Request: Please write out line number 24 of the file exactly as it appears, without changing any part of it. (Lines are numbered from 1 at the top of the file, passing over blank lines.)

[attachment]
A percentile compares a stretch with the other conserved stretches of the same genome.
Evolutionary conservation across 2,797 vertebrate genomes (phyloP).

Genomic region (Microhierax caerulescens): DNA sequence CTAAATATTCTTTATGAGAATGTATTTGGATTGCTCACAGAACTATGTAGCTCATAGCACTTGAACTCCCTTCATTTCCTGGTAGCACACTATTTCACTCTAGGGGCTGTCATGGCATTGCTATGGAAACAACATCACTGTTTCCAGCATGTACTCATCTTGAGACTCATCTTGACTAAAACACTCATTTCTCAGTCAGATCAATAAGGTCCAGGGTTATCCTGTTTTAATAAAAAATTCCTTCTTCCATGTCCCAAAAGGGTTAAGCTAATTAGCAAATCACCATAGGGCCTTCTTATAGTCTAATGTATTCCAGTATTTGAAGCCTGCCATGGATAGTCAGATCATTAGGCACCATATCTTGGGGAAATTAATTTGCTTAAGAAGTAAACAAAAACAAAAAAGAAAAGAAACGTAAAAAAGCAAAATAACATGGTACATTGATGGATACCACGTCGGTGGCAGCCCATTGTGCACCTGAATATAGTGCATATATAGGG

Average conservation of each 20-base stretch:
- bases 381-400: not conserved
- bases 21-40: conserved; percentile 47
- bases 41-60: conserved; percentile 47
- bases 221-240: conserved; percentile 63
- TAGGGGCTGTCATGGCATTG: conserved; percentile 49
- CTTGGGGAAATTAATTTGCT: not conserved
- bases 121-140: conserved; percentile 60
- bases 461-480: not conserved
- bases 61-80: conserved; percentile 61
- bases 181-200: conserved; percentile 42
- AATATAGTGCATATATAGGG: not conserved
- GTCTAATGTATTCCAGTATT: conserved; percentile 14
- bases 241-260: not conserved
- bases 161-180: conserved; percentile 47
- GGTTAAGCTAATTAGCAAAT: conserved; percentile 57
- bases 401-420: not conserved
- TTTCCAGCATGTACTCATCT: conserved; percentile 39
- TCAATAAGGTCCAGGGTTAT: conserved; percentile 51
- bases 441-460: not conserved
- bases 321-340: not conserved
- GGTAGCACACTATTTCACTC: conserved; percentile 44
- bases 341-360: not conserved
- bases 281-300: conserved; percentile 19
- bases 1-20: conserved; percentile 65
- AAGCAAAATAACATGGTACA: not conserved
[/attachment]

- bases 321-340: not conserved